Sandpaper Letters - Introduction
- Placed in the curriculum as a parallel exercise to insets for design.
- The letters of the alphabet cut out in the finest sandpaper (or the
same effect gained commercially by another method) mounted on a strong
background. The vowels are mounted on a pale blue card and the consonants
on a pale pink background. The letters are mounted with sufficient space
on either side to hold them steady. They can be used by either right-handed
or left-handed children.
- A simple cursive letter is used. The children learn to write simple
cursive letters from the beginning. They write the letters separately at
first. Later, when ready to join their letters, they can do so without
difficulty. At the same time, as these are a simple cursive letter, the
children will have no difficulty in recognizing the printed letters they
will meet in books.
- To learn the sound and shape of the letters of the alphabet. To gain
a muscular memory of the shape of the letters as a prelude to writing.
- 4 and onwards.
- With the sandpaper letters the teacher will introduce the phonetic
sounds to the child. Centuries ago, the Phoenicians discovered that they
could represent each of the sounds of language with a symbol. This was
a great discovery since it meant that any word could be represented by
a few symbols. No longer would a new symbol have to be invented for every
word and idea. Written language would not be such a monumental task of
memorization. Any new word could be figured out because it would be made
up of symbols already known. And so, today, anyone who knows how to sound
out words can decode any new word they confront. Eighty per cent of the
time, letters use the phonetic sound. A child who can use this knowledge
is far ahead of the child who is taught through a "Look/Say"
approach. The child taught through a "Look/Say" approach is limited
to the words he has been specifically taught and his ability to remember
- In the Montessori approach, the sounds of the letters are taught before
the child is introduced to the names of the letters. Research has shown
that it is best to learn one thing at a time. It is too much to have to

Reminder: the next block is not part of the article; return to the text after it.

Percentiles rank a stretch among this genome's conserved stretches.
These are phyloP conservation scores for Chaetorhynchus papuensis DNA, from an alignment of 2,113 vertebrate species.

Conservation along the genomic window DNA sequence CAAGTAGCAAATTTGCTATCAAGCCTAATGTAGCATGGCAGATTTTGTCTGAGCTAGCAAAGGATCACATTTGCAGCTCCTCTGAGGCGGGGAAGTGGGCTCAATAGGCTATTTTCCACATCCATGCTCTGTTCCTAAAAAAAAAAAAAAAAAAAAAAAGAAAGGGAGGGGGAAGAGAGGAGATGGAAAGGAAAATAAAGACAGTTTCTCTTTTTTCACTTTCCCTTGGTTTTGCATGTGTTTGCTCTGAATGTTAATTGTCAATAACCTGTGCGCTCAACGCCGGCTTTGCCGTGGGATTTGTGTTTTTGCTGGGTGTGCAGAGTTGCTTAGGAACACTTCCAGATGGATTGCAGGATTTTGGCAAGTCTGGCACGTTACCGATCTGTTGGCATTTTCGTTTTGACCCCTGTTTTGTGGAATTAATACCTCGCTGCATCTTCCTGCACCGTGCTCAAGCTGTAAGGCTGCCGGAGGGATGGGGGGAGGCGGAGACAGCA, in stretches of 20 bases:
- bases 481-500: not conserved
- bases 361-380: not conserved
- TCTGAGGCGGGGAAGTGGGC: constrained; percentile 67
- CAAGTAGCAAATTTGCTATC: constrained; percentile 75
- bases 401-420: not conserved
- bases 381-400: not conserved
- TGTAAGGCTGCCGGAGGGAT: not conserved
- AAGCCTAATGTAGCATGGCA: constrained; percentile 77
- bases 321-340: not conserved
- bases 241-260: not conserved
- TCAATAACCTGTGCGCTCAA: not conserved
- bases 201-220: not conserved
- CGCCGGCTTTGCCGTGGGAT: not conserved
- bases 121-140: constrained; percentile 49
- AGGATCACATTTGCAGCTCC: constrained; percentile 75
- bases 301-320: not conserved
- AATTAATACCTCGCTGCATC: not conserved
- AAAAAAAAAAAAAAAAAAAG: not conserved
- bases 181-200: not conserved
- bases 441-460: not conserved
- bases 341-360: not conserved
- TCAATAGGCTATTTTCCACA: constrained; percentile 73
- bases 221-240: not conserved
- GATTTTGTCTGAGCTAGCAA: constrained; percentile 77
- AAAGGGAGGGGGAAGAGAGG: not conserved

remember both names and sounds. If the child is taught both the names and
the sounds in the beginning, it has been found that the child gets confused
when trying to sound out a word because it is difficult to remember which
the letter represents. Therefore, to avoid the added difficulty, the phonetic
sound of each letter is taught first, and the names of the letters are
taught later. In addition, since some letters can represent more than one
sound, the other sounds which are less frequently used than the phonetic
sound are also taught later. In this way, the child only has to learn one
sound for each letter in the beginning.
- In addition, since sounds obviously occur in all parts of words, children
are led to hear the sounds in the different parts of a word. It is a mistake
to think that it is easier for children to listen to or identify just the
beginning letter of a word. But more than this, it is an error to mislead
children into thinking that they only have to listen for the first sound.
Children need to hear sounds in all parts of a word. Therefore, in the
Montessori approach, the children are led to hear how the sounds they are
learning occur in different parts of words. With this practice they soon
begin to realize the sequence of sounds in words.
- The teaching of the sounds and letters is through a multi-sensory approach.
The child will hear the sound, see its representation in the form of a
letter, and feel the way it is written as the child feels the letter with
his fingers. Since a motor pattern should be learned correctly the first
time, it is very important that the child trace properly formed letters.
This will help him develop a good pattern for handwriting. Therefore, a
basic form of the cursive letter is used. In this way, when a child changes
from writing the letters without connecting strokes to a connected cursive
style, rather than change his motor pattern by changing from a ball and
stick form of letter to a more flowing curvilinear letter, the child will
only have to extend the pattern of writing he is already using by adding
connecting strokes instead of also having to reform the letters. As a result,
the only difference for the child between his "print" and his
"cursive" writing will be the addition of the connecting strokes
to complete the cursive style. So, the letters will be made as follows:
- Capital letters will be introduced later. The teacher must be careful
not to introduce too much at a time.